Special GPS units allow tracking accuracy within 2 centimeters, and computer modeling of wind tunnel data allows viewers to understand how cars draft behind each other and benefit, or suffer, from changes in wind current as the cars inch ever closer. Numbers that tell a statistical story about the season overall, or that are used to compare different drivers, will be put on the screen while the analysts debate among themselves (and several million viewers at home) what the figures may mean for the race ahead. The on-air personalities arrive on a Wednesday or Thursday to prepare for a Saturday race, and the SPEED network has 14 different commentators and analysts at any given race. A number of reporters, analysts and racing legends make regular appearances in these prerace studios. Or I could just build stuff in «Minecraft» like I do now in regular 2-D «Minecraft.» Constructing random castles, shearing sheep and taming ocelots and wolves may be even more satisfying in 3-D VR. The odds of Tarantino happening to wander by the track the day before the race are slim, so regular segments like this must be planned and executed well in advance.

Producers, writers and editors are creating pretaped features and segments to add spice to the prerace portion of the program. Now that everything is in place, cameras are rolling and microphones have been checked, it’s time for the prerace show. Cameras can also be placed inside the walls of the track. Producers can then use the split screen to simultaneously show a car’s position on the track as well as the driver inside that car, and they can do it in high definition. Networks try to enhance the viewing experience and provide new points of view by drilling holes in the track and positioning lipstick-sized cameras to film cars as they approach and then roar over the subterranean camera lens. 3. Provide your email and a password, then select the currency for the account, either US Dollars or Euro. If any trader or investor is a beginner at the ftt olymp trade Trade platform, they might have the opportunity to use some of the tricks to make the maximum of their investment. Let’s look at an example of how this might work. The commentators discuss the season’s standings, point out to the viewer at home certain things to look for in that day’s race and analyze the likely strategies of different drivers.

GPS units placed in each car allow for tracking of drivers and immediate updating of the leader board. GPS units also allow producers to graphically highlight specific cars as they’re being discussed. The screen can be split in many ways, so that the left side of the screen may show three boxes featuring three different cars in motion, while the right side shows statistics superimposed over an aerial view of the race track. One exception may be windows placed behind the commentators to provide a view of the racetrack, pit road or infield. When the broadcast «cuts back» to the studio, one of the top drivers may be briefly interviewed, or commentators may talk racing with a reporter working the pit road, both being featured on a split screen. Even though several different networks broadcast the races, trading off the right to do so throughout the season (which we’ll talk about later), rival networks still see the benefits in working with each other. Rome wasn’t built in a day, and neither is a NASCAR broadcast, so we’ll talk about the preparations that go into each broadcast in the next section.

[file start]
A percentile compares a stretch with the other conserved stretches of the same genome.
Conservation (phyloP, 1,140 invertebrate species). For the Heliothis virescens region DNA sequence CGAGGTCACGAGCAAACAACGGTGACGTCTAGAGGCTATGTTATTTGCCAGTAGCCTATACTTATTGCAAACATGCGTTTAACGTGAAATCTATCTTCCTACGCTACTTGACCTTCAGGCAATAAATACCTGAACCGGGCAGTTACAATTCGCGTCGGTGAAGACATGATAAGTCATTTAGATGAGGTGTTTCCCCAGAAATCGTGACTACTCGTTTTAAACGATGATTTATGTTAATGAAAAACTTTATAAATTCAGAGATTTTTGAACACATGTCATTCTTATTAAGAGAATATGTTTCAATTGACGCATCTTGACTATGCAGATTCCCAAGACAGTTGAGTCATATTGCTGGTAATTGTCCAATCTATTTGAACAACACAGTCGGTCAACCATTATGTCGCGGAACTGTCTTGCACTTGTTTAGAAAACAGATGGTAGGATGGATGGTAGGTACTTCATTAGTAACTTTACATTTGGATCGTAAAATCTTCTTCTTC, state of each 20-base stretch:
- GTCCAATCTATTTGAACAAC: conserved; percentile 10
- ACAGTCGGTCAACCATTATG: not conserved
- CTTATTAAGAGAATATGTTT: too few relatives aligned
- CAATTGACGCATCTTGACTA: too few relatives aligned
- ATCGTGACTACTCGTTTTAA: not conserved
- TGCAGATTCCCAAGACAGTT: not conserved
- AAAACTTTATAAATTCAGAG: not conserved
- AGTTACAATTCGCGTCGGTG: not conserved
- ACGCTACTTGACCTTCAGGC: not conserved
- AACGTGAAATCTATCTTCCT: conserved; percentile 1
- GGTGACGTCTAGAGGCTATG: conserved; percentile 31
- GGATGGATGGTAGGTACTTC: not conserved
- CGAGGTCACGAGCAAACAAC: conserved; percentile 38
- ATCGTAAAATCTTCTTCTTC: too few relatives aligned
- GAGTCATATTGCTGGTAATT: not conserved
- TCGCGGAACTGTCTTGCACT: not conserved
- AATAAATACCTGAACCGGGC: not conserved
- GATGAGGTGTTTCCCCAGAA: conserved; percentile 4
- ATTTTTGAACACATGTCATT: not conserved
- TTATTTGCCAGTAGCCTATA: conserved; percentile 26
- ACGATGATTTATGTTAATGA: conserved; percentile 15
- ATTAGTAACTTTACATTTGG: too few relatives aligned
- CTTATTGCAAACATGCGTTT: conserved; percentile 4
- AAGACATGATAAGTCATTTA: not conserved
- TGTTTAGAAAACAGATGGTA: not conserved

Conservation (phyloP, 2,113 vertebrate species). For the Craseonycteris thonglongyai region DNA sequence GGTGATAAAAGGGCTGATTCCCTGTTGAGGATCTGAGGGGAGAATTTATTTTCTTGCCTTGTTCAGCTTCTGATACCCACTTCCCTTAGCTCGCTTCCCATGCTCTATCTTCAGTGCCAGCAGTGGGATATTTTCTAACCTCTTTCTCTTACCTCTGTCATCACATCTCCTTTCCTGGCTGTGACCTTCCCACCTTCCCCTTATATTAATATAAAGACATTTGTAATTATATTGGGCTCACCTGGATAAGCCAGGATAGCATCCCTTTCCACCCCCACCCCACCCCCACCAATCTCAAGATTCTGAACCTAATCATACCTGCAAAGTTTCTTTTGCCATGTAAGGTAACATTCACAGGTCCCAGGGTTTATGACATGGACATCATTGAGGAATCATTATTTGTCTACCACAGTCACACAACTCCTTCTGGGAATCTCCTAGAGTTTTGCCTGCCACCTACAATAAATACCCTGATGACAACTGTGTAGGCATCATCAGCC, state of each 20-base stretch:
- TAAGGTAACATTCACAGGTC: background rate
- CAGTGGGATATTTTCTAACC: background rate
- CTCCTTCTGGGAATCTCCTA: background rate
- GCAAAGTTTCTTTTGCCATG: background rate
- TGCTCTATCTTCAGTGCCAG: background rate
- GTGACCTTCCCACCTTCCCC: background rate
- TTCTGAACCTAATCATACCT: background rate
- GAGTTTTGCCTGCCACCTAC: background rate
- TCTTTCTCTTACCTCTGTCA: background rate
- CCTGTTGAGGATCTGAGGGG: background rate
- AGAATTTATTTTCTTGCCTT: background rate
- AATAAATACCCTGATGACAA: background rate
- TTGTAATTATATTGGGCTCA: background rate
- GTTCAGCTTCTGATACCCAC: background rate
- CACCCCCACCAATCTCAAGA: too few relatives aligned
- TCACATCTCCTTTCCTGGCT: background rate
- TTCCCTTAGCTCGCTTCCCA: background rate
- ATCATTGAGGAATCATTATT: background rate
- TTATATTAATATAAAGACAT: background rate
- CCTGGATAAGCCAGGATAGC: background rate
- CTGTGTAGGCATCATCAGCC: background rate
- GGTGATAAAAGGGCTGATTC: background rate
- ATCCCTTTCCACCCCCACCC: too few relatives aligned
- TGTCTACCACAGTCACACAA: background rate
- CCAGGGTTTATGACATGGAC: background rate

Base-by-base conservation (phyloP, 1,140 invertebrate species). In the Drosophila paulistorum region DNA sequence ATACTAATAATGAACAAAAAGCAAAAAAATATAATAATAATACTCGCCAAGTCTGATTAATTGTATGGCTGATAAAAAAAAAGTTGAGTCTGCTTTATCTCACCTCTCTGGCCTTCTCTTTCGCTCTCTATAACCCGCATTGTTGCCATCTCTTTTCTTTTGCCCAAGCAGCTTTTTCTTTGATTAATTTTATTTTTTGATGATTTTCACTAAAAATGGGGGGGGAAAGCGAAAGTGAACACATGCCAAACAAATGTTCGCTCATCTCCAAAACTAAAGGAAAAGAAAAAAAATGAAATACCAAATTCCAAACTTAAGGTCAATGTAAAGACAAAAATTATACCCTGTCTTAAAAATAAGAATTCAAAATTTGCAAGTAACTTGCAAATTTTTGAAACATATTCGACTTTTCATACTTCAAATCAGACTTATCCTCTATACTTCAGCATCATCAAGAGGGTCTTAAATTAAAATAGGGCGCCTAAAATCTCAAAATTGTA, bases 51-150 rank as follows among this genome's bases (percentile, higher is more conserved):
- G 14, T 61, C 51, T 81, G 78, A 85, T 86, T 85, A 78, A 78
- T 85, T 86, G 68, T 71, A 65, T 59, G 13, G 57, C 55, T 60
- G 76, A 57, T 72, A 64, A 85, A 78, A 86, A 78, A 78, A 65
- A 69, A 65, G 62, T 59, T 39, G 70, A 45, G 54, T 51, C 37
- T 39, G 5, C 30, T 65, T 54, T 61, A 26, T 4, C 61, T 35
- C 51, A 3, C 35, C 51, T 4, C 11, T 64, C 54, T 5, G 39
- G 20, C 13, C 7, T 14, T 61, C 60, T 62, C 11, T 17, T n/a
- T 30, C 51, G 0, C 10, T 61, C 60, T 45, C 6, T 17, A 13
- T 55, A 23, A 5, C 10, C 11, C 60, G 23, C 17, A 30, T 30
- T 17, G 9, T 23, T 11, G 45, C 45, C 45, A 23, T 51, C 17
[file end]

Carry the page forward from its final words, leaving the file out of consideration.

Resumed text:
On the other hand, SPEED network uses an open-air stage to broadcast live in the middle of a throng of fans. This comes in handy when a pit reporter and cameraman need to solicit some real-time thoughts from a stressed-out crew chief in the middle of a tight race. Visually, producers make ample use of split screens, showing two different drivers at once, or a driver and a crew chief, or a pit reporter and the race. On-screen graphics, such as a running list of drivers in order from first to last that scrolls across the top of the screen, provide constant data on the status of the race. Most commercials in these coveted time slots will feature NASCAR drivers and racecars adorned with the products being advertised. The leader’s lap splits will also be updated each time he or she comes around the track. A NASCAR track since 1­953, it was originally a half-mile oval, being reconfigur­ed in 1988 to its current .75-mile length. Fox estimates that its crewmembers at NASCAR Speedweeks consume 13,000 bottles of water, 125 gallons (473 liters) of coffee and 5,000 soft drinks! Fox can broadcast from any of 43 race team communications radios, one for each car on the track.

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